For your own sake I urge young people to observe the life-saving measures, especially wearing masks or face coverings.

But most of all I urge you to wear masks out of consideration for other people: for the sake of the stranger, for the sake of your  own loved ones, for the sake of our nation.  

Fellow Bahamians and Residents:

Around the world, countries that re-opened have experienced upswings in COVID-19 cases.  

This is a possibility here too as international borders reopen, inclusive of travel by Bahamians, residents and visitors.

In order to minimize the resurgence of the virus as we re-open our borders, it is important that all Bahamians, residents and visitors observe public health measures and guidelines.

So, keep doing what you are doing.  Face coverings limit the spread of respiratory particles, as does being physically distant from others.

This virus spreads human to human through close contact when an infected person spews respiratory droplets. 

Let me say that in more direct words: If you stand close to someone without a mask covering your mouth and nose, and they have no mask on, they could expel the virus as they talk to you.

You could breathe it in and become infected.  

By wearing a proper face covering we protect one another.  It is a sign that we are our brother’s and sisters’ keepers.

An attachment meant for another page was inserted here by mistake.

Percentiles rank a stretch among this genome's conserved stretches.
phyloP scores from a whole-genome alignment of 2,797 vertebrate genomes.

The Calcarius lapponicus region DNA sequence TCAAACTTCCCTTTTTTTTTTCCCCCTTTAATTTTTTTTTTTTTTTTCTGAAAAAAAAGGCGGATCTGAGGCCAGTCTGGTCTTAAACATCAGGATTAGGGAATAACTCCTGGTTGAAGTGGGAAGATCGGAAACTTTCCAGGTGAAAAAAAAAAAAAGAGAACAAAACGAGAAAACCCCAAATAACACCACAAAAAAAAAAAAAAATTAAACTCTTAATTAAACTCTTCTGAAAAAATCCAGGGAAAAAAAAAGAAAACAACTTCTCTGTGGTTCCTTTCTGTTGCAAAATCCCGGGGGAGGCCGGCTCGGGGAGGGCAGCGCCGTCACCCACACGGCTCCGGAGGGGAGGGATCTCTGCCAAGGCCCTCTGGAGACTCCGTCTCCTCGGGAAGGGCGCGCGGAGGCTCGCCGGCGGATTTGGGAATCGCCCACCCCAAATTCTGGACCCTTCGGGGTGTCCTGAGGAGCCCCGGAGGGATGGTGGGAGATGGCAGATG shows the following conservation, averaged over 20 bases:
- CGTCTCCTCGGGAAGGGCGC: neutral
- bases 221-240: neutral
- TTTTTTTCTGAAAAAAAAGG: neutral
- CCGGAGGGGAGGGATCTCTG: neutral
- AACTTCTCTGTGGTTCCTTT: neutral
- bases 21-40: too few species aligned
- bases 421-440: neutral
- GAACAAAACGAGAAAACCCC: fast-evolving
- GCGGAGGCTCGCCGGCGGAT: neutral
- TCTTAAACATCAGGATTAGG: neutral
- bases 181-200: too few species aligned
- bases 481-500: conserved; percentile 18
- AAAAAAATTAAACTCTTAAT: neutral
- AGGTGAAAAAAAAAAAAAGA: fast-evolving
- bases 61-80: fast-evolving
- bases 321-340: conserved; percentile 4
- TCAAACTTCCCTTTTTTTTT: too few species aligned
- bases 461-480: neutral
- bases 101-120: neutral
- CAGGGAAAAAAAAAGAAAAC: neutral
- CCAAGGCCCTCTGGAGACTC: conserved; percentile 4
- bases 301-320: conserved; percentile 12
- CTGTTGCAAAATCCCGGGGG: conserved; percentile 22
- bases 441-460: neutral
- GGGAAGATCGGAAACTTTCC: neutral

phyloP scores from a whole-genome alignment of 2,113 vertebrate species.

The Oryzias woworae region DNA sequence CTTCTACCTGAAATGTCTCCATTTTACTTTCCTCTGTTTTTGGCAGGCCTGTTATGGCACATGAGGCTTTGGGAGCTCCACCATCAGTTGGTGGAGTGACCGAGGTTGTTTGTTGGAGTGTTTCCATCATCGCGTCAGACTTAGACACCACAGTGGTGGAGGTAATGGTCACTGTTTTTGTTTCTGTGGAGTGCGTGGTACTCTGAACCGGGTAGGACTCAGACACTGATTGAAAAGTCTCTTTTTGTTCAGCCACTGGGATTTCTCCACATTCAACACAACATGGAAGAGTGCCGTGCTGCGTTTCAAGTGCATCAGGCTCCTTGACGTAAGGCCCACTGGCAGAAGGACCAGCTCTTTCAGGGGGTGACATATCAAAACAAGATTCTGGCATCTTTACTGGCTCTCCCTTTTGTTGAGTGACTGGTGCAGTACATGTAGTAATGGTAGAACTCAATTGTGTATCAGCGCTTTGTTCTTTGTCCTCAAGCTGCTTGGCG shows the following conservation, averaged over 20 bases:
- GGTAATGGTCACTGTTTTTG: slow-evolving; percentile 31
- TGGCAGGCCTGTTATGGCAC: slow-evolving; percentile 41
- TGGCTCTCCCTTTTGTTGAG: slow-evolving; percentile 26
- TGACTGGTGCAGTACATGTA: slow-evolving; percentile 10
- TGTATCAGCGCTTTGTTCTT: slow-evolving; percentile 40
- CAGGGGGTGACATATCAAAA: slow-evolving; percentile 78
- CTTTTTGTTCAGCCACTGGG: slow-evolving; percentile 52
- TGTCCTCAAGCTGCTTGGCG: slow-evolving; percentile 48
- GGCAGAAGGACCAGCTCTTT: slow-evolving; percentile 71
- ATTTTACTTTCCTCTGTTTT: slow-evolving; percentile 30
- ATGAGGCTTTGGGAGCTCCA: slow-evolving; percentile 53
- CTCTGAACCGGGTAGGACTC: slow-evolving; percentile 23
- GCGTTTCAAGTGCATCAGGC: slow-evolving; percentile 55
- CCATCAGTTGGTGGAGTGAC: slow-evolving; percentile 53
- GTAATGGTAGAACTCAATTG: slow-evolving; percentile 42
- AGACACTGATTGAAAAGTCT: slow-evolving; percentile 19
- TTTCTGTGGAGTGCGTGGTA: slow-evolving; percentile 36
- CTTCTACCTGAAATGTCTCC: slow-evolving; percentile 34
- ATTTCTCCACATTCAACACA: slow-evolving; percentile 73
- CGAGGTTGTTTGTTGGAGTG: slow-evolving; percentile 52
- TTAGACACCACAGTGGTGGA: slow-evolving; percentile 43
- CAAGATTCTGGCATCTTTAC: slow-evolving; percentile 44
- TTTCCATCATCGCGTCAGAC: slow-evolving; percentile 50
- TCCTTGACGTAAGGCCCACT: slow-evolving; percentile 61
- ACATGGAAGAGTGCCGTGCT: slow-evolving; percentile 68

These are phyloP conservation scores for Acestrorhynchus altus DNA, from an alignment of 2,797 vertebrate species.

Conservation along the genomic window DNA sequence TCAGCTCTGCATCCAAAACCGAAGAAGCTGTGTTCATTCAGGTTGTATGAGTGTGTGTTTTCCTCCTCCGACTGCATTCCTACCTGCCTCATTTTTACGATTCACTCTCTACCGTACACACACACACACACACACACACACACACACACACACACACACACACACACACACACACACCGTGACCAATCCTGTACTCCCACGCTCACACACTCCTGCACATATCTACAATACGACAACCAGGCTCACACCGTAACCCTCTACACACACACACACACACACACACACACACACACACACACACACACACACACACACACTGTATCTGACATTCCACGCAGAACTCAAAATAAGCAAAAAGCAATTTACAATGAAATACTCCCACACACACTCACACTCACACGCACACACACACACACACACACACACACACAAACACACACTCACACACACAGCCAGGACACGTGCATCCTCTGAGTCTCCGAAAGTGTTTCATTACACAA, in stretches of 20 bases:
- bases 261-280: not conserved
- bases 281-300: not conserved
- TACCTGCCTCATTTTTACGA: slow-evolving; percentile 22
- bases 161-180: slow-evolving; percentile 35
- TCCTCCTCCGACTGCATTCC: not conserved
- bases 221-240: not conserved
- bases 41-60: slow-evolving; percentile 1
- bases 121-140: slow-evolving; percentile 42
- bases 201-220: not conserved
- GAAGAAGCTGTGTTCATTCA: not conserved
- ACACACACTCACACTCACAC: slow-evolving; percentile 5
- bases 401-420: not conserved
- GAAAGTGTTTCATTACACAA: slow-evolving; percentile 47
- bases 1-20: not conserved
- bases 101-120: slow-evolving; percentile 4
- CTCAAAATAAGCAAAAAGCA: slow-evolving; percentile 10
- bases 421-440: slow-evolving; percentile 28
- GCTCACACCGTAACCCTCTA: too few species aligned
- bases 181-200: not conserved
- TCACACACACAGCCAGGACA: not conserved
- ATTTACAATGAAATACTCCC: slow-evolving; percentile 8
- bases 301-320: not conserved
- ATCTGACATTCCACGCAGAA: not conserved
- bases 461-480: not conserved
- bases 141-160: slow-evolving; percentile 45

Many people who spread this virus are asymptomatic.

This means they look healthy and do not have symptoms.  They are not coughing or sneezing. They do not have fevers.  

But they may be shedding the virus and cause other people to get sick.

If you are in close contact with asymptomatic people and they don’t have on a mask or face covering, and nor do you, you could catch the virus from them.  

We must wear our masks and face covering properly.  Your mask is supposed to cover your nose and mouth.

It is supposed to cover your nose and mouth for the entire time you are out.  

It is unacceptable for you to have your mask over your mouth and not your nose.      It is even more unacceptable for you to have your mask just over your chin.